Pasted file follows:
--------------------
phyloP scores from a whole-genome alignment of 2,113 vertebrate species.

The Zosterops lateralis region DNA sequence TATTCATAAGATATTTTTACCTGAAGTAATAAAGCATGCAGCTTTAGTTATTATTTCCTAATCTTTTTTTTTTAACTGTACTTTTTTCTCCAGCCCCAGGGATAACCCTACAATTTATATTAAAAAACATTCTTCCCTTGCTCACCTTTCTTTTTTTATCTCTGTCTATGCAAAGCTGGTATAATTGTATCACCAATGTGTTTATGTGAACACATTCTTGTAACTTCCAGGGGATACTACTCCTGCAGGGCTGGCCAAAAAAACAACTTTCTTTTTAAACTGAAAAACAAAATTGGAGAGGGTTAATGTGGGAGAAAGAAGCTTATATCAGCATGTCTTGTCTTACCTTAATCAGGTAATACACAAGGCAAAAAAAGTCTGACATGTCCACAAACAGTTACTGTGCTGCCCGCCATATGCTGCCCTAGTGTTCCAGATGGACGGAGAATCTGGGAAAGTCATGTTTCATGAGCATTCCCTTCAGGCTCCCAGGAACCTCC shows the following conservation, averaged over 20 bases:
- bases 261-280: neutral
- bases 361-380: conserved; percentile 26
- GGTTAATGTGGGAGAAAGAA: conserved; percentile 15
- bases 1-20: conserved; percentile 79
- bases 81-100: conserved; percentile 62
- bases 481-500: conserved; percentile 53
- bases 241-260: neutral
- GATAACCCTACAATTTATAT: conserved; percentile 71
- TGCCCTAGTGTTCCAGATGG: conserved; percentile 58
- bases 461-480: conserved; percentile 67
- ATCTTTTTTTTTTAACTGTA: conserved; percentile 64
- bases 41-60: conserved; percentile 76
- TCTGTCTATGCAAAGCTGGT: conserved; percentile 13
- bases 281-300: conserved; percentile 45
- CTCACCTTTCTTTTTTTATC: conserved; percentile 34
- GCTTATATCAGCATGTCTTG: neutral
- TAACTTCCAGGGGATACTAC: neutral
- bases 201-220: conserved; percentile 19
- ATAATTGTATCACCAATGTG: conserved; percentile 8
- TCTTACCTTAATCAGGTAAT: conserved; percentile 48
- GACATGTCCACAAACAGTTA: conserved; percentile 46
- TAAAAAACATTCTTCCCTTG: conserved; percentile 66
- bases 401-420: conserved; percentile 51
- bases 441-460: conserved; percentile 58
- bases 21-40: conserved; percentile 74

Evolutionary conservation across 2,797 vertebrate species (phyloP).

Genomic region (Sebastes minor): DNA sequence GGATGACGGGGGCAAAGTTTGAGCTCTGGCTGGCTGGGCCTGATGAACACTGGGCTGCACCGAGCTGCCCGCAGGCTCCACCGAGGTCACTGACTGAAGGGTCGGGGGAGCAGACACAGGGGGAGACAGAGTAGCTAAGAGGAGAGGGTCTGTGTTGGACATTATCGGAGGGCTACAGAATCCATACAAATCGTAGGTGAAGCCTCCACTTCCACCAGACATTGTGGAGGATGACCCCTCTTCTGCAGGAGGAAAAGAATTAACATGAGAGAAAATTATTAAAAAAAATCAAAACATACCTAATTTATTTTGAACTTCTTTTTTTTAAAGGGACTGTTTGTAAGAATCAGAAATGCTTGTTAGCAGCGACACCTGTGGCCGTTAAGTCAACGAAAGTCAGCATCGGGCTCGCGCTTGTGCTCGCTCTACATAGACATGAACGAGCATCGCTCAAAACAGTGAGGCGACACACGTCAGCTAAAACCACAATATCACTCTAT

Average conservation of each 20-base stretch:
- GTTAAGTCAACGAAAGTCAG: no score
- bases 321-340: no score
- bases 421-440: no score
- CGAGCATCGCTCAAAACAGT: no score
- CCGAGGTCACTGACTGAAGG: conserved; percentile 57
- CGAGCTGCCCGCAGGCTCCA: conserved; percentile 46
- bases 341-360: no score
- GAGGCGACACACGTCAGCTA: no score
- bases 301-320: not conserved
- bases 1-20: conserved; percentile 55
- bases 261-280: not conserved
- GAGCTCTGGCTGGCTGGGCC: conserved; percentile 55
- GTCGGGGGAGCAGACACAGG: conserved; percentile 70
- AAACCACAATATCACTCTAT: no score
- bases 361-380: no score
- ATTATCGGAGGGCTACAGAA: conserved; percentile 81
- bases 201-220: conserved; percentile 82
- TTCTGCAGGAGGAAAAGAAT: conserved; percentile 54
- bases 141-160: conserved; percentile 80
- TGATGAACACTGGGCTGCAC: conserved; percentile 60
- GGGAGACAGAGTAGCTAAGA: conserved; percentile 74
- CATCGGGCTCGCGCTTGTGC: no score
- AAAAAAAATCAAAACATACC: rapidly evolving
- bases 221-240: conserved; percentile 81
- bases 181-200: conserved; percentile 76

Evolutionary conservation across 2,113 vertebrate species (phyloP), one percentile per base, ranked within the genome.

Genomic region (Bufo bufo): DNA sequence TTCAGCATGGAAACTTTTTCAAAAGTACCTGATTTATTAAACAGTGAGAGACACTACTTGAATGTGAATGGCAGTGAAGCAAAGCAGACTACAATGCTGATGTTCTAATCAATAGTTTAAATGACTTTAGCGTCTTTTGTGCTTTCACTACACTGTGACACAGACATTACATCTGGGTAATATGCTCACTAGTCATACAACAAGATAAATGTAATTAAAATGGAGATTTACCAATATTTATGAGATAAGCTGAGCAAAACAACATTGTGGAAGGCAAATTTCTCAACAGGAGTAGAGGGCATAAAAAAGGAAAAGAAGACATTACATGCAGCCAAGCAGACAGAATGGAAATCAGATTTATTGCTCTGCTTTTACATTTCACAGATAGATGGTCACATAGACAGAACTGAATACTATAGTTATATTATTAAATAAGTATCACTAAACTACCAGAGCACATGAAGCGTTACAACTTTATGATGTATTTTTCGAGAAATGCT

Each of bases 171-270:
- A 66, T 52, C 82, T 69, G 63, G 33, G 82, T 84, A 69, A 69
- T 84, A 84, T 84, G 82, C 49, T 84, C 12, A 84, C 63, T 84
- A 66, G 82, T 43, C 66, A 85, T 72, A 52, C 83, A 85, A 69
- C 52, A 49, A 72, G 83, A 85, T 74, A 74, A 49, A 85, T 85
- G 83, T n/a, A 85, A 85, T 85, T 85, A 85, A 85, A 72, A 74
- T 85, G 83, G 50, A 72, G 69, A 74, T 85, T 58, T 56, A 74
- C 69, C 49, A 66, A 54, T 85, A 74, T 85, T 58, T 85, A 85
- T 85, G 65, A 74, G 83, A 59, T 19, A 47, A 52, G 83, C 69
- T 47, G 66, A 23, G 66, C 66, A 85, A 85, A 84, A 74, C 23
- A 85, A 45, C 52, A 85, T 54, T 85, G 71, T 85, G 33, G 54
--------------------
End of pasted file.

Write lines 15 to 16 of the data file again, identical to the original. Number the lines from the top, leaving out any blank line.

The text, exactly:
- TCTGTCTATGCAAAGCTGGT: conserved; percentile 13
- bases 281-300: conserved; percentile 45